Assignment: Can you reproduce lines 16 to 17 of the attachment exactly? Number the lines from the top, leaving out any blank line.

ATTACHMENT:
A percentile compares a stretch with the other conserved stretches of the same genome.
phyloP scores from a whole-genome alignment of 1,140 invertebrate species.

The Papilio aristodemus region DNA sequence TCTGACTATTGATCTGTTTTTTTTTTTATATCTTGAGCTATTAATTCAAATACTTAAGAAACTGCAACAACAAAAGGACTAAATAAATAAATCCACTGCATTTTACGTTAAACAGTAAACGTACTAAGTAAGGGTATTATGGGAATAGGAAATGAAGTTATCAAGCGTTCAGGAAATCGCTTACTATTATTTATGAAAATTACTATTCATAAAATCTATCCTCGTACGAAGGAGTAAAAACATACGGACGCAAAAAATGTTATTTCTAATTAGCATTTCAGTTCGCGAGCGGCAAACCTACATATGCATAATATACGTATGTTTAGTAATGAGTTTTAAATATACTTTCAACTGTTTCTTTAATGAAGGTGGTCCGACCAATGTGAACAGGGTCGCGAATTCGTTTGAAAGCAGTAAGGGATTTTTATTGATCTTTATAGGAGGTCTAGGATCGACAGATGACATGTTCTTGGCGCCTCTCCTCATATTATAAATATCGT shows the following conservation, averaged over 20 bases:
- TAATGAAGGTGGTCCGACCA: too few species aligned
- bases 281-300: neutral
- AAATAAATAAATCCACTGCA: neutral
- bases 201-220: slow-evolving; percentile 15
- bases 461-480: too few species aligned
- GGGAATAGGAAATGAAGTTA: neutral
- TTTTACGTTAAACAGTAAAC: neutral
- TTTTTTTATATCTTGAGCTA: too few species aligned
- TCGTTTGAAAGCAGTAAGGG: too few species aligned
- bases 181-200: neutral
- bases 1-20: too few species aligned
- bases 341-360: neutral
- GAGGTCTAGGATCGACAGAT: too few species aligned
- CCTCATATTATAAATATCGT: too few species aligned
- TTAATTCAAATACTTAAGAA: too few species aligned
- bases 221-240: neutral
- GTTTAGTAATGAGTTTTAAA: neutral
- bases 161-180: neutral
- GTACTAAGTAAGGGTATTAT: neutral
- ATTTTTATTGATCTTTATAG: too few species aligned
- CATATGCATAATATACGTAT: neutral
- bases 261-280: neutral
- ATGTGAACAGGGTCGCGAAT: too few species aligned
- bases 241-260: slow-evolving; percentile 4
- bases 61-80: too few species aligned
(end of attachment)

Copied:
- GAGGTCTAGGATCGACAGAT: too few species aligned
- CCTCATATTATAAATATCGT: too few species aligned